A lot of them happen at Clive [Davis’] Grammy parties. Like, I met Stevie Wonder, and he got onstage and asked me what song should he sing. I know every song in his catalog, and I forgot every one. I ended up saying “As,” but I was so mad afterwards because I would have asked him to sing “They Won’t Go When I Go” — that’s on Fulfillingness’ First Finale. Another was jamming with Prince at Paisley Park. He invited me down there to do a show, and he gave me this whole tour of his pianos. He had one piano that has the whole “How Come You Don’t Call Me” lyric engraved on it.
When were you happiest in your career, and when were you unhappiest?
I’ll tell you what makes me the most happy about what I do: that I can be myself. And this is really important, because oftentimes young women are pushed to be something other than they are, even if it’s just slightly. And the worst was probably dealing with so much upheaval with my first record company. I was just like, “I don’t even know where I’m going to land.” That was definitely a very hard, hard time in my life.
What posters did you have on your wall as a kid?
New Edition. I think I even had one New Kids on the Block poster. Oh, man, that’s kind of embarrassing. I definitely had a Mary [J. Blige] poster. But I didn’t have very many posters. You know, our house was really, really small, and where my bedroom was, was divided by my piano and a fold-out couch for my bed, so I didn’t really have a lot of wall space to do the whole poster thing.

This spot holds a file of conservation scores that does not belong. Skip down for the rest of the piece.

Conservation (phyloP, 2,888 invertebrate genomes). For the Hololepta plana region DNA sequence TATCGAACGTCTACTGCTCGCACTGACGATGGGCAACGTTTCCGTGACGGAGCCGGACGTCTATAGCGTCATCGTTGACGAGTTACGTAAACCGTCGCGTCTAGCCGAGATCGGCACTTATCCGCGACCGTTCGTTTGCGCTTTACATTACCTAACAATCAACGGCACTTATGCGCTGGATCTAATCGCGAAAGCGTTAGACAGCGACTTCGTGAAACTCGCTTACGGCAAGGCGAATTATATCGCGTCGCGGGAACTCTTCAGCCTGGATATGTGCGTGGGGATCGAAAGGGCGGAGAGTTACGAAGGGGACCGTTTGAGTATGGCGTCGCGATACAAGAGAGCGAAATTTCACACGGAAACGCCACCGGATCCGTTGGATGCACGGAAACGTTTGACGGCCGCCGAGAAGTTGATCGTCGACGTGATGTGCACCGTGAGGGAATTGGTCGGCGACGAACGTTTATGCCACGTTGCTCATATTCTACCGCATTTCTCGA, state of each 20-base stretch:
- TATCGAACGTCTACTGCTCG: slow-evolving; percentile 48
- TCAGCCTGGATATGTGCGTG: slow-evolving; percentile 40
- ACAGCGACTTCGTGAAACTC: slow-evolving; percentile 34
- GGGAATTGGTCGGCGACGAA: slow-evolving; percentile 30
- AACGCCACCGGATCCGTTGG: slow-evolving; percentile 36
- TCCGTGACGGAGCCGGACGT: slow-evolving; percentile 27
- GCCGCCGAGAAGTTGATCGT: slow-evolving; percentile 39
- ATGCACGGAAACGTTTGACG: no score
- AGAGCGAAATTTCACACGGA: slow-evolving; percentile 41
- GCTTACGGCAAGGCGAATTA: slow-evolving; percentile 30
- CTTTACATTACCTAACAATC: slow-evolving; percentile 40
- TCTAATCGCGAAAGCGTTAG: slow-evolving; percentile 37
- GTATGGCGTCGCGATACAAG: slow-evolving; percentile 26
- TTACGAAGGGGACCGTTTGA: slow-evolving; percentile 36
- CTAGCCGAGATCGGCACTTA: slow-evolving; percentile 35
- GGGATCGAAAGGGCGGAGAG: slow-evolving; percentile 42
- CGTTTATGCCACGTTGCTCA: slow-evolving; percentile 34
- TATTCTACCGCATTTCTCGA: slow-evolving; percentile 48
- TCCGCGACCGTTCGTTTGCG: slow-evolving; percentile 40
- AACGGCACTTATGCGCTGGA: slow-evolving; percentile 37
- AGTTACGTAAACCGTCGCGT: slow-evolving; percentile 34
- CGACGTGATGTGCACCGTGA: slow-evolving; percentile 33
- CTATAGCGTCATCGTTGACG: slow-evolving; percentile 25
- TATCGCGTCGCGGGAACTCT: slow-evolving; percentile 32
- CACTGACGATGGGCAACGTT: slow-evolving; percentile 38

What is the ultimate R & B song, and why?
Heatwave, “Always and Forever.”
That’s what Eve said.
No! That’s what she said? And the other is Prince’s “Adore.” I wish I wrote that song. It’s the arrangement, the feeling behind it, the way it grows all the way to the end, those crazy sounds he used at the end. It just takes you on a journey.
And the ultimate rap song?
Biggie’s “Me and My Bitch.” Now this sounds crazy, I know, coming out of my mouth. But he really told a real-life story and brought you through what happens when you’re really digging a person, and you have fights, and you break up and get back together. And in this case it turned around to that one day she paged him, and when he called her back she wouldn’t pick up the phone. And he goes to her place and these people who had some beef with him ended up killing her. And he said, “They killed my best friend.” So although he’s talking like she’s his bitch and that kind of thing, it wasn’t like that — it was deeper than that.
What aspect of the music business do you hope will change in the future?
I definitely would love to see a little more substance, and a little more diversity. And more people that aren’t afraid to really stand up and say, “Hey, this is how I feel.” So that we can have a couple of more different opinions and a little more open-mindedness.
What’s the best advice you ever got?
A brother by the name of Van Hunt, who is one of the most incredible musicians I know, said to me, “Alicia, all you need is three chords and the truth.” It changed my mind on how to write and play and everything. It changed my life.